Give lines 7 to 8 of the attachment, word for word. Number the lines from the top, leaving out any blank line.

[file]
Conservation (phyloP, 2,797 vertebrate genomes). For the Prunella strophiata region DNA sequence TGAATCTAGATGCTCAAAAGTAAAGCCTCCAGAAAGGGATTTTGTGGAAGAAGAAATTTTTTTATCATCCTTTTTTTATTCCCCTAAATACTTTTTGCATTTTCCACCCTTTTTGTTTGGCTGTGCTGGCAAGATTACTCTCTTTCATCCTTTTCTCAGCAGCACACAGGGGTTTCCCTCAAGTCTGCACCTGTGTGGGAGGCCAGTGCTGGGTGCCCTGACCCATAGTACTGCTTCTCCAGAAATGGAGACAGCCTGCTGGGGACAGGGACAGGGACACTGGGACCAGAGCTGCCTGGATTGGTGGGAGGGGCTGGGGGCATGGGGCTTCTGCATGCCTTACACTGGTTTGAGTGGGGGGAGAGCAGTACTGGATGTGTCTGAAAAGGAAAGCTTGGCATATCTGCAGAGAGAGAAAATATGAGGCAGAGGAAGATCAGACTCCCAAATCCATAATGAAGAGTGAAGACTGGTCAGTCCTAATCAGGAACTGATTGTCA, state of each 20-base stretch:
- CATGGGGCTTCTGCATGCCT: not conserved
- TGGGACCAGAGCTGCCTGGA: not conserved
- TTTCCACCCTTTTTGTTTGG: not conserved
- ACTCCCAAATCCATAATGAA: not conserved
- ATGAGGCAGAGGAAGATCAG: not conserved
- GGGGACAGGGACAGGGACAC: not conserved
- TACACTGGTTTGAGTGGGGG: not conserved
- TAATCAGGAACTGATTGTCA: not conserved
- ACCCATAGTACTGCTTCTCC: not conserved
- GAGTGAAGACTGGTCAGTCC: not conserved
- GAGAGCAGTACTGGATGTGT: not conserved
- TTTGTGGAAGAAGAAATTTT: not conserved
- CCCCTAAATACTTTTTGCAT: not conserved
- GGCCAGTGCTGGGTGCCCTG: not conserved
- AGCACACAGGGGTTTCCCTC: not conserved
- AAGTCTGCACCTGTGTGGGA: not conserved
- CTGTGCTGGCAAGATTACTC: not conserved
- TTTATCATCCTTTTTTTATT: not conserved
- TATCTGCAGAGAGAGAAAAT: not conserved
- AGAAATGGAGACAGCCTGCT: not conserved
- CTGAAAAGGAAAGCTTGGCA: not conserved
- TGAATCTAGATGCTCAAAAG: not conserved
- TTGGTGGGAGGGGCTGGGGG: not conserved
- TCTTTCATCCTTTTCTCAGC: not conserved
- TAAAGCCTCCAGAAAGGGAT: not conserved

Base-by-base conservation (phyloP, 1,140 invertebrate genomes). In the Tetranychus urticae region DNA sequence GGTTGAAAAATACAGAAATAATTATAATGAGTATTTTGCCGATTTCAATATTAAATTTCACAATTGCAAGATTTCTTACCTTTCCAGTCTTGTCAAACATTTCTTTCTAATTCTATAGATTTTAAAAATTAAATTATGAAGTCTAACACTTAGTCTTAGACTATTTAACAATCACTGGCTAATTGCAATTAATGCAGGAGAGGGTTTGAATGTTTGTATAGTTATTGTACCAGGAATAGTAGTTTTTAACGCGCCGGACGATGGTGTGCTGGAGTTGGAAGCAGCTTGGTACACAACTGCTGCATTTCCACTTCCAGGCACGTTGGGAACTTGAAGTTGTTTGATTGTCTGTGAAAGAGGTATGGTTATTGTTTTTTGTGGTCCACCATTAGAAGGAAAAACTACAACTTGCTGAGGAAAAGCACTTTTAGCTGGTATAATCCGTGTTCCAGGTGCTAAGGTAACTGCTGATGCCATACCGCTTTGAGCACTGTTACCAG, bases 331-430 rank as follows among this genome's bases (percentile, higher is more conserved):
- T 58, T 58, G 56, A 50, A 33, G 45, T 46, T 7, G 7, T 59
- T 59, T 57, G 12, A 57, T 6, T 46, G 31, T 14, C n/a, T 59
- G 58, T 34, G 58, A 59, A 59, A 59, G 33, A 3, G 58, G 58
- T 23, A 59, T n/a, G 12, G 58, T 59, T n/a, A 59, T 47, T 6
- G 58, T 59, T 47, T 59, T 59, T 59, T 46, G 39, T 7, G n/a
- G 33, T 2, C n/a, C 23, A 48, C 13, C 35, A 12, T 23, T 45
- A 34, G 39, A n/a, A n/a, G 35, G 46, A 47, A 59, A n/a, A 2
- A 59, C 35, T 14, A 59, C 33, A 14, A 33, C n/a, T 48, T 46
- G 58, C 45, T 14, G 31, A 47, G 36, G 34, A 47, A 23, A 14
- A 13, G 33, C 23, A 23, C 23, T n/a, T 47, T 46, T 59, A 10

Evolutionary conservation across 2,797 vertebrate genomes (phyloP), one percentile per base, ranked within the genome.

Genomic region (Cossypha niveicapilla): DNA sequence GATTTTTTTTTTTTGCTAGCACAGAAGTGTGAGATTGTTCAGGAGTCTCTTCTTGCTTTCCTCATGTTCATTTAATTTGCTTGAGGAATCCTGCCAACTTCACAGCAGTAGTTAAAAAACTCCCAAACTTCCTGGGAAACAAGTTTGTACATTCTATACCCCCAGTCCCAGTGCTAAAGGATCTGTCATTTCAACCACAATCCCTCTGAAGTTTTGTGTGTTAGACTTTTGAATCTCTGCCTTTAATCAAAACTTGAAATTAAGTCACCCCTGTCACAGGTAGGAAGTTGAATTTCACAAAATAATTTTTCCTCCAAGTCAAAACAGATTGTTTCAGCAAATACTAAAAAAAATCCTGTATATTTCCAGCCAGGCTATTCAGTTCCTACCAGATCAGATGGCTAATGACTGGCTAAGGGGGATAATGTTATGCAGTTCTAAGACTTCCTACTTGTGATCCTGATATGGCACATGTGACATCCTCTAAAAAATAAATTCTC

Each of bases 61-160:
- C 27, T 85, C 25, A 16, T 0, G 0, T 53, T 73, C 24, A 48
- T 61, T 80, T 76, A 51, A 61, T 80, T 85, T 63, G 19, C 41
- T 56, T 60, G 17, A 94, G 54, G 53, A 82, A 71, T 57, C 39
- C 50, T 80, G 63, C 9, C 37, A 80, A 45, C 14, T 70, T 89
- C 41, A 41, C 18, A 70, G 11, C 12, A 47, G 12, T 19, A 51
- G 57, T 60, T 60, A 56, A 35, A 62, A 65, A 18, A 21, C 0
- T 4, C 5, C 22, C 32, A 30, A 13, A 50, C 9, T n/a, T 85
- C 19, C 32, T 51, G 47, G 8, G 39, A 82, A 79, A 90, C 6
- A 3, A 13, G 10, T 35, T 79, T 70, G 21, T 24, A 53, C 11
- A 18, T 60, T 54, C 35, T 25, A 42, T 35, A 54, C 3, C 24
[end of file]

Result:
- GGGGACAGGGACAGGGACAC: not conserved
- TACACTGGTTTGAGTGGGGG: not conserved